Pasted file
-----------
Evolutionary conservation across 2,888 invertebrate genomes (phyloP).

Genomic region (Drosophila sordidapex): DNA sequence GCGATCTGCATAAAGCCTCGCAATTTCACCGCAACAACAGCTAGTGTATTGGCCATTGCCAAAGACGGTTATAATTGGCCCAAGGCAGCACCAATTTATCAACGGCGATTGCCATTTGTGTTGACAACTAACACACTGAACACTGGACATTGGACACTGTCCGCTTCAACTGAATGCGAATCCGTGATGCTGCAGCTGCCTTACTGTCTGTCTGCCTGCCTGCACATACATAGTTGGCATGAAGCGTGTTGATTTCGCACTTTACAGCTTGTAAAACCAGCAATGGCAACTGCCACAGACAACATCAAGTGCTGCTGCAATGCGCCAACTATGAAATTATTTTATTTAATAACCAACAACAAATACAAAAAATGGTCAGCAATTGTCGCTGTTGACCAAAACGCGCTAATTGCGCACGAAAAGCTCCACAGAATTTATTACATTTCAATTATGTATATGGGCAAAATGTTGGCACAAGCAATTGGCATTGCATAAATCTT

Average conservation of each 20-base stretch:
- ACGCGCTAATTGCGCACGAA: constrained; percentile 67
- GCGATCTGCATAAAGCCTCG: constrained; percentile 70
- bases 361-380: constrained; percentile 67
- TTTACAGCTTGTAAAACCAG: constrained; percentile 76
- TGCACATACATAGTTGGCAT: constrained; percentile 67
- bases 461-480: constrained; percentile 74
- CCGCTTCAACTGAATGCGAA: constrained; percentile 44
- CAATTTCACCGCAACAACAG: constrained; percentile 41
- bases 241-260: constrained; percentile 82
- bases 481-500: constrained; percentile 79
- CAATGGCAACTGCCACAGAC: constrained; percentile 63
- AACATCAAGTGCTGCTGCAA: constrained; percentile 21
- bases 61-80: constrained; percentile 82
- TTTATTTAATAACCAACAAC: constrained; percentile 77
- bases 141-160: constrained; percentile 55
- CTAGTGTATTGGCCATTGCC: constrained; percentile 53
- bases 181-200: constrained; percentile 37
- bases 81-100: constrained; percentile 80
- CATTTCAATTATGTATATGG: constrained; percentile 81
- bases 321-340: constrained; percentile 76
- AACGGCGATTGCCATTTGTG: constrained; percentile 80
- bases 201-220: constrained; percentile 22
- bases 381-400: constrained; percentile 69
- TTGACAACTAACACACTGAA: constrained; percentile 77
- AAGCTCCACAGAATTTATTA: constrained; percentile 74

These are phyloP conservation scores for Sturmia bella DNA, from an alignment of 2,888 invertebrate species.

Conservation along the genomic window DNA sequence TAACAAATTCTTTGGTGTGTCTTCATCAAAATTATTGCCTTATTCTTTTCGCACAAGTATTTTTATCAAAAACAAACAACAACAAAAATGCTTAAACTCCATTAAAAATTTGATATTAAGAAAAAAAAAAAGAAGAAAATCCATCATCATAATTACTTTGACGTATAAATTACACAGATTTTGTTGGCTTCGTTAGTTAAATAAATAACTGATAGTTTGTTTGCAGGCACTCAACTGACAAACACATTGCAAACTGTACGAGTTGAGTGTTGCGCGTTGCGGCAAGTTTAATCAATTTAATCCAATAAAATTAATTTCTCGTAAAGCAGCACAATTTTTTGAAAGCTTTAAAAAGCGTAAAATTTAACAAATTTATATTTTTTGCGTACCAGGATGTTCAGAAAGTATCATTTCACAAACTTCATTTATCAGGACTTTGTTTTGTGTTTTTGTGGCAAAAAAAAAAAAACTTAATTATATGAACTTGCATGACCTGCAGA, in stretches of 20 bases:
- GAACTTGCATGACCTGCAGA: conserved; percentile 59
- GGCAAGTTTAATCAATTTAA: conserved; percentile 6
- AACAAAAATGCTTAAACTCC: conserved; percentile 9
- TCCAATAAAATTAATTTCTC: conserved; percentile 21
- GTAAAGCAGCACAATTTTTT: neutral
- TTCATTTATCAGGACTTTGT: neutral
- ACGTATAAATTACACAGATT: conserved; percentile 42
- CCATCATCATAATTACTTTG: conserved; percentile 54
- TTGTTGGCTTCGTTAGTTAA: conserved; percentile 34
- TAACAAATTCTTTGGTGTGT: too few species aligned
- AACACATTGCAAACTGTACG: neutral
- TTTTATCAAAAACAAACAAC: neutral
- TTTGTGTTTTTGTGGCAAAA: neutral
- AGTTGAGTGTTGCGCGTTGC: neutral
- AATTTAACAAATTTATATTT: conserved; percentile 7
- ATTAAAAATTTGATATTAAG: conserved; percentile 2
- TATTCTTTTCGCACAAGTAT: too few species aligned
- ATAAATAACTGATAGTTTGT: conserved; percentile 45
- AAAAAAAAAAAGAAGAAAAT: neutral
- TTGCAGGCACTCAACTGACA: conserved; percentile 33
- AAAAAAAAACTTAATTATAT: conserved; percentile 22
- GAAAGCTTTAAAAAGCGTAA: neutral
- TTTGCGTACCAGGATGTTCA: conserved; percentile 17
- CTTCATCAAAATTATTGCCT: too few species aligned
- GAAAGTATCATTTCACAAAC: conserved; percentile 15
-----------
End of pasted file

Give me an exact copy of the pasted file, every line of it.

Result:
Evolutionary conservation across 2,888 invertebrate genomes (phyloP).

Genomic region (Drosophila sordidapex): DNA sequence GCGATCTGCATAAAGCCTCGCAATTTCACCGCAACAACAGCTAGTGTATTGGCCATTGCCAAAGACGGTTATAATTGGCCCAAGGCAGCACCAATTTATCAACGGCGATTGCCATTTGTGTTGACAACTAACACACTGAACACTGGACATTGGACACTGTCCGCTTCAACTGAATGCGAATCCGTGATGCTGCAGCTGCCTTACTGTCTGTCTGCCTGCCTGCACATACATAGTTGGCATGAAGCGTGTTGATTTCGCACTTTACAGCTTGTAAAACCAGCAATGGCAACTGCCACAGACAACATCAAGTGCTGCTGCAATGCGCCAACTATGAAATTATTTTATTTAATAACCAACAACAAATACAAAAAATGGTCAGCAATTGTCGCTGTTGACCAAAACGCGCTAATTGCGCACGAAAAGCTCCACAGAATTTATTACATTTCAATTATGTATATGGGCAAAATGTTGGCACAAGCAATTGGCATTGCATAAATCTT

Average conservation of each 20-base stretch:
- ACGCGCTAATTGCGCACGAA: constrained; percentile 67
- GCGATCTGCATAAAGCCTCG: constrained; percentile 70
- bases 361-380: constrained; percentile 67
- TTTACAGCTTGTAAAACCAG: constrained; percentile 76
- TGCACATACATAGTTGGCAT: constrained; percentile 67
- bases 461-480: constrained; percentile 74
- CCGCTTCAACTGAATGCGAA: constrained; percentile 44
- CAATTTCACCGCAACAACAG: constrained; percentile 41
- bases 241-260: constrained; percentile 82
- bases 481-500: constrained; percentile 79
- CAATGGCAACTGCCACAGAC: constrained; percentile 63
- AACATCAAGTGCTGCTGCAA: constrained; percentile 21
- bases 61-80: constrained; percentile 82
- TTTATTTAATAACCAACAAC: constrained; percentile 77
- bases 141-160: constrained; percentile 55
- CTAGTGTATTGGCCATTGCC: constrained; percentile 53
- bases 181-200: constrained; percentile 37
- bases 81-100: constrained; percentile 80
- CATTTCAATTATGTATATGG: constrained; percentile 81
- bases 321-340: constrained; percentile 76
- AACGGCGATTGCCATTTGTG: constrained; percentile 80
- bases 201-220: constrained; percentile 22
- bases 381-400: constrained; percentile 69
- TTGACAACTAACACACTGAA: constrained; percentile 77
- AAGCTCCACAGAATTTATTA: constrained; percentile 74

These are phyloP conservation scores for Sturmia bella DNA, from an alignment of 2,888 invertebrate species.

Conservation along the genomic window DNA sequence TAACAAATTCTTTGGTGTGTCTTCATCAAAATTATTGCCTTATTCTTTTCGCACAAGTATTTTTATCAAAAACAAACAACAACAAAAATGCTTAAACTCCATTAAAAATTTGATATTAAGAAAAAAAAAAAGAAGAAAATCCATCATCATAATTACTTTGACGTATAAATTACACAGATTTTGTTGGCTTCGTTAGTTAAATAAATAACTGATAGTTTGTTTGCAGGCACTCAACTGACAAACACATTGCAAACTGTACGAGTTGAGTGTTGCGCGTTGCGGCAAGTTTAATCAATTTAATCCAATAAAATTAATTTCTCGTAAAGCAGCACAATTTTTTGAAAGCTTTAAAAAGCGTAAAATTTAACAAATTTATATTTTTTGCGTACCAGGATGTTCAGAAAGTATCATTTCACAAACTTCATTTATCAGGACTTTGTTTTGTGTTTTTGTGGCAAAAAAAAAAAAACTTAATTATATGAACTTGCATGACCTGCAGA, in stretches of 20 bases:
- GAACTTGCATGACCTGCAGA: conserved; percentile 59
- GGCAAGTTTAATCAATTTAA: conserved; percentile 6
- AACAAAAATGCTTAAACTCC: conserved; percentile 9
- TCCAATAAAATTAATTTCTC: conserved; percentile 21
- GTAAAGCAGCACAATTTTTT: neutral
- TTCATTTATCAGGACTTTGT: neutral
- ACGTATAAATTACACAGATT: conserved; percentile 42
- CCATCATCATAATTACTTTG: conserved; percentile 54
- TTGTTGGCTTCGTTAGTTAA: conserved; percentile 34
- TAACAAATTCTTTGGTGTGT: too few species aligned
- AACACATTGCAAACTGTACG: neutral
- TTTTATCAAAAACAAACAAC: neutral
- TTTGTGTTTTTGTGGCAAAA: neutral
- AGTTGAGTGTTGCGCGTTGC: neutral
- AATTTAACAAATTTATATTT: conserved; percentile 7
- ATTAAAAATTTGATATTAAG: conserved; percentile 2
- TATTCTTTTCGCACAAGTAT: too few species aligned
- ATAAATAACTGATAGTTTGT: conserved; percentile 45
- AAAAAAAAAAAGAAGAAAAT: neutral
- TTGCAGGCACTCAACTGACA: conserved; percentile 33
- AAAAAAAAACTTAATTATAT: conserved; percentile 22
- GAAAGCTTTAAAAAGCGTAA: neutral
- TTTGCGTACCAGGATGTTCA: conserved; percentile 17
- CTTCATCAAAATTATTGCCT: too few species aligned
- GAAAGTATCATTTCACAAAC: conserved; percentile 15